I’ve talked before about how insanely long it takes movies to get made these days. This leads to another sage piece of “common wisdom” amongst seasoned screenwriters: “Don’t worry about similar projects in development. Just worry about doing great work.”
But, once again, try telling this to the studios. After you’ve been pitching for a while, you quickly realize that the biggest single factor influencing the studio buyers on Monday morning is how the box office did that weekend. If your project is similar to something that did well, then they’ll say “Ooh! That topic’s really hot right now!” and they’ll want to buy it. If it has any element in common with a script that just flopped, you’re dead.
This is crazy. If they buy your movie, it will take them at least five years to get it made. By that time, every current trend will have come and gone several more times. But...
A fellow screenwriter had a project about a heroic werewolf that almost got set up several times, and it always seemed like it was going to get made. Then, suddenly, all the heat was gone. The project was suddenly dead. Why? Because of the Benicio Del Toro movie The Wolfman. Even though that movie had lots of problems, Hollywood was so shocked that the mere presence of wolves failed to sell the movie that they instantly cooled on all werewolf projects. Nevermind the fact that there were so many successful werewolf projects before and since.
Part of the problem here is that Hollywood types have a strong incentive to misidentify the reasons for a movie’s failure. For example, it’s pretty obvious that Mars Needs Moms failed because the public has thoroughly rejected Robert Zemeckis’s dead-eyed animation process. But people in Hollywood don’t want to say that out loud, because they’re afraid they’re going to run into Zemeckis at a party. Instead, they blame the presence of the word “Mars” in the title. They’re not going to run into the planet at a party, so it’s all good.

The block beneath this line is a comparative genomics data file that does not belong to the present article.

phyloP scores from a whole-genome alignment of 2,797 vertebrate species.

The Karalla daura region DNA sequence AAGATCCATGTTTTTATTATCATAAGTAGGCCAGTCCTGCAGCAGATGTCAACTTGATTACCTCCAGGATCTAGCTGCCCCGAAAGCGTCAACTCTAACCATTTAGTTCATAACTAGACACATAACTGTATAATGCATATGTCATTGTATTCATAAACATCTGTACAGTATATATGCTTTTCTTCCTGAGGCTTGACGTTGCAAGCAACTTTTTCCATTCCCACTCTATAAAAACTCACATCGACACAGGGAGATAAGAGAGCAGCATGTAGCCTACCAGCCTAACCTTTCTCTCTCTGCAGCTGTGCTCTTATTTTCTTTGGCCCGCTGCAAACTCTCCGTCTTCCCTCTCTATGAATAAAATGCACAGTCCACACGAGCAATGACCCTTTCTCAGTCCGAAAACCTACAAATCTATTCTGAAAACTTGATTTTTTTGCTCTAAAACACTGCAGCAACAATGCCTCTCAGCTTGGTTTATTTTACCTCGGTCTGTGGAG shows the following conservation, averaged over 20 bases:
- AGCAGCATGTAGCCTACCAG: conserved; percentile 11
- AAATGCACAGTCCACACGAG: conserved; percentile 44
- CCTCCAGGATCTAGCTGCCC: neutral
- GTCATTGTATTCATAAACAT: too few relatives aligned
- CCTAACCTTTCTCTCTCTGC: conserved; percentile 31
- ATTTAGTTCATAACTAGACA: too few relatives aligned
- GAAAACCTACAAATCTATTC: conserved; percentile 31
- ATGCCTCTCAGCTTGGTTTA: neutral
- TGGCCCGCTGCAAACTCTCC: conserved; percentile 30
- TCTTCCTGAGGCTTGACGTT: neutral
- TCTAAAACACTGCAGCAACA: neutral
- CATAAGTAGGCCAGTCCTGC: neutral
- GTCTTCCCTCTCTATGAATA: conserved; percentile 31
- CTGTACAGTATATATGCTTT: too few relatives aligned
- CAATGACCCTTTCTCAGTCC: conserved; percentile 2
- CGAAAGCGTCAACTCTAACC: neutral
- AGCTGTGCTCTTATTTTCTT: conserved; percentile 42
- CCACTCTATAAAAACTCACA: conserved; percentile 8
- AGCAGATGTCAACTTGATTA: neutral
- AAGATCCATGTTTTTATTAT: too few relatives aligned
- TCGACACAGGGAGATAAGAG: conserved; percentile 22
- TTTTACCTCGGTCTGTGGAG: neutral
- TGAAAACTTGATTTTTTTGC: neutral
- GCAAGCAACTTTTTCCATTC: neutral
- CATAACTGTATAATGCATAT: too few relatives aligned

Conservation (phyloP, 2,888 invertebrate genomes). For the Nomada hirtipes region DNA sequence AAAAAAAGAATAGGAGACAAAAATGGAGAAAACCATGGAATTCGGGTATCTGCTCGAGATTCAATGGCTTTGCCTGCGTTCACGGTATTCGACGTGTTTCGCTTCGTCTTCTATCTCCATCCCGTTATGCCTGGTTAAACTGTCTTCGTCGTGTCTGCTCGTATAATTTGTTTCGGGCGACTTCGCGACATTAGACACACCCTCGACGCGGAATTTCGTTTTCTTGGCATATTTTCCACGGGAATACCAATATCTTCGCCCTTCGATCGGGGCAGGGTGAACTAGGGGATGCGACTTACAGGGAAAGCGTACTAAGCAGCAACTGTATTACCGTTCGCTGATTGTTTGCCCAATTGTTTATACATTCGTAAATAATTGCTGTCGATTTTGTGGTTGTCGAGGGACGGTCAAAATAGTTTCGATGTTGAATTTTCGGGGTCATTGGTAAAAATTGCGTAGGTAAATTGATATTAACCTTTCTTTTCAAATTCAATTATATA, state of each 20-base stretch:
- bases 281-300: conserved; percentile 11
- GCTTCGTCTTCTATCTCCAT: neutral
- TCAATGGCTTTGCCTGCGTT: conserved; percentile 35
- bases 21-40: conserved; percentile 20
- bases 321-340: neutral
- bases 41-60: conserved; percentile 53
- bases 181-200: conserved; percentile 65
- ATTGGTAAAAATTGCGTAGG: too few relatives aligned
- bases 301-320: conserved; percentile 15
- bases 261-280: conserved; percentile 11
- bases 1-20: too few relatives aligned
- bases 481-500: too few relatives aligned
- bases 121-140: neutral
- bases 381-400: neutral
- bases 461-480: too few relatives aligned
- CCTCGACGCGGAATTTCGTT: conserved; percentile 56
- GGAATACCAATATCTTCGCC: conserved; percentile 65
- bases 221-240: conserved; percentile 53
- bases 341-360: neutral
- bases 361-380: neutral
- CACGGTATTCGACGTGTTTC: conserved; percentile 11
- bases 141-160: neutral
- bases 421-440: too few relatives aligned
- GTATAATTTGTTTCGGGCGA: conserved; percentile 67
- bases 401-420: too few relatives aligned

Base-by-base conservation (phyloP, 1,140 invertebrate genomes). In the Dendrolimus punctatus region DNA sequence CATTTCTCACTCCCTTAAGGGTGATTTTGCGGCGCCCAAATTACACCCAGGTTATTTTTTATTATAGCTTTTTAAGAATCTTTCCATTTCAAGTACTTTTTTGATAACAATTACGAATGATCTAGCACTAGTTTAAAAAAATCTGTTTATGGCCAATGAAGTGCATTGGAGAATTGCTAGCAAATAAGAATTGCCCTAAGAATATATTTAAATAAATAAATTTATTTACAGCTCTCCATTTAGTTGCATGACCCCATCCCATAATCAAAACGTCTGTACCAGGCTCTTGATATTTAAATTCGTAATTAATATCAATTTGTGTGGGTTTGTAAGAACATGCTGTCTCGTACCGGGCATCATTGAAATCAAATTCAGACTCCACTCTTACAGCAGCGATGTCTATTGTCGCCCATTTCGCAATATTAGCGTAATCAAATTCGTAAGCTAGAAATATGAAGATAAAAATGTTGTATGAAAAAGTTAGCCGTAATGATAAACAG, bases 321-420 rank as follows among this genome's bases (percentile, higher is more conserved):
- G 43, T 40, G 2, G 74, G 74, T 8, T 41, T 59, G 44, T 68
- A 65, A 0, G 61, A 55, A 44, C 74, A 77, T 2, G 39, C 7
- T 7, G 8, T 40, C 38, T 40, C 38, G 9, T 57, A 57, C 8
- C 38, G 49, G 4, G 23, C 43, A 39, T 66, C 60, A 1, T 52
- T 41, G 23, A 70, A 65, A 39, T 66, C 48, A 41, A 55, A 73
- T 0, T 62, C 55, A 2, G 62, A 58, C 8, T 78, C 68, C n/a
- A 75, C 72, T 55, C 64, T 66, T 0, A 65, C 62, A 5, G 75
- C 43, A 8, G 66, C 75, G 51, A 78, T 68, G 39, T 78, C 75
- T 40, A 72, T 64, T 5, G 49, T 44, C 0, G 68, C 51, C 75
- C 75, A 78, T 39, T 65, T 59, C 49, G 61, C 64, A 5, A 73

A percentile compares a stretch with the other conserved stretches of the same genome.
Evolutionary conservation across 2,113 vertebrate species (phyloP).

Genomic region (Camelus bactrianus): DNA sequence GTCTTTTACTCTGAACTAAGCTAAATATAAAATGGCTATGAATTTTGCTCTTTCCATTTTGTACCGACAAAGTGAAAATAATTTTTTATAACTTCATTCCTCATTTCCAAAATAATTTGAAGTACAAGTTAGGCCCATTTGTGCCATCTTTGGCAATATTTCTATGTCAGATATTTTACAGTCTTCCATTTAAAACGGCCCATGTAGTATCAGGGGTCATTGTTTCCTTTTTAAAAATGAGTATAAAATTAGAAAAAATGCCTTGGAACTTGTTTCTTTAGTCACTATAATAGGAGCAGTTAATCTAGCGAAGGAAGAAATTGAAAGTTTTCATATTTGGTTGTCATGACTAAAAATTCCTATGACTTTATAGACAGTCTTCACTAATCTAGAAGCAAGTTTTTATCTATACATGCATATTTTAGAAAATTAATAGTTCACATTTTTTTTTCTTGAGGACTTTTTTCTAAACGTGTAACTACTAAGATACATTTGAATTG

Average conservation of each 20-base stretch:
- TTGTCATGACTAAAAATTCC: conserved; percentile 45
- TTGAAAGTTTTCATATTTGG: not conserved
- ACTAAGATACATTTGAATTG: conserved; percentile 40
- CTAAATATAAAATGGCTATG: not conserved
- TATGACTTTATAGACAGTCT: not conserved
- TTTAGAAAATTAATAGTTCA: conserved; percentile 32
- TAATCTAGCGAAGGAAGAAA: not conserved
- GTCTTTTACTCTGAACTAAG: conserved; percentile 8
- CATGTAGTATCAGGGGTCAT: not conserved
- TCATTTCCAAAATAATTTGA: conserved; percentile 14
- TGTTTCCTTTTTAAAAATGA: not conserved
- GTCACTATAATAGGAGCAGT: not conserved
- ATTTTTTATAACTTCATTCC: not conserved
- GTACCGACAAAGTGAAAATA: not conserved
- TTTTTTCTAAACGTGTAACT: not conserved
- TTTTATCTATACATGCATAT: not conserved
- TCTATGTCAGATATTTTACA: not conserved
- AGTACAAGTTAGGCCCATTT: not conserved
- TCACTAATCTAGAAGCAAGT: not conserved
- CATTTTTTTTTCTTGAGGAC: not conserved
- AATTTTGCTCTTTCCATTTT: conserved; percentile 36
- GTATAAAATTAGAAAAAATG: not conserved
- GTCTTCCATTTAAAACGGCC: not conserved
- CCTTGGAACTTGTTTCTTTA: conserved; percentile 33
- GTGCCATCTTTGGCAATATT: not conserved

And so you get this ridiculous trailer for the long-gestating adaptation John Carter
of Mars. Not only did they remove “Mars” from the title (though the title is still imposed on a JCM logo!) but they removed the filters from the footage to make it look like the movie is set on Earth!
So what the hell? Is all the “common wisdom” wrong? What do studios really want to hear? We’ll get to that in the next piece…
It's not only wolf movies that got caught in Wolfman's fallout. Any horror/horror-inflected screenplay that calls for a +$70 million budget will stay radioactive for another two or three years. Poor Guillermo del Toro's been reduced to funding Shrek spinoffs.
This is the part of screenwriting that you can't control. It's a Job (as in the Biblical book of) type existential problem. As you say, the best script in the world can get killed with unfortunate timing. Once a script is finished and ready to go out, it's a possibility everyone has to be prepared to face.
But writers are prone to enough second-guessing as it is. So short of extraordinary circumstances, I'd say that trying to predict these trends or somehow prevent your exposure to them at the moment you sit down and type "FADE IN:" isn't just misguided but crippling. It's even worse if you're playing inside baseball, trafficking in development gossip and not just recent and actual box office successes or failures.
I've had a number of friends beset by the "too similar to such and such a project" bugaboo and most of the time the thing they are so worried about either couldn't be more different from what they are working on or never gets made just like anything else.
It's hard enough to find something you're truly excited about that puts forward the best of your writing and has enough juice in it to make you finish, without worrying about what else is out there. So it seems to me that market timing with respect to a screenplay premise is doomed to failure.
I would've thought it's common sense that it was neither "Mars," nor the animation style, but the word "Moms" in the title of "Mars Needs Moms" that sunk it. No kid wants to go with all of his friends to see something called "Mars Needs Moms," regardless of the quality of the movie.
So are movie companies willing to make huge financial decisions based on not offending someone at a party? And WHY?
That's a good point, too, James. Just to be safe, we should also ban all movies with "Mars", "Moms", or for that matter, "Needs", in the title.
"Starman" seems to have been an example on the other side. Filmed before E.T. but postproduction made it come out after and seem derivative. Too bad, since Jeff Bridges is dandy.
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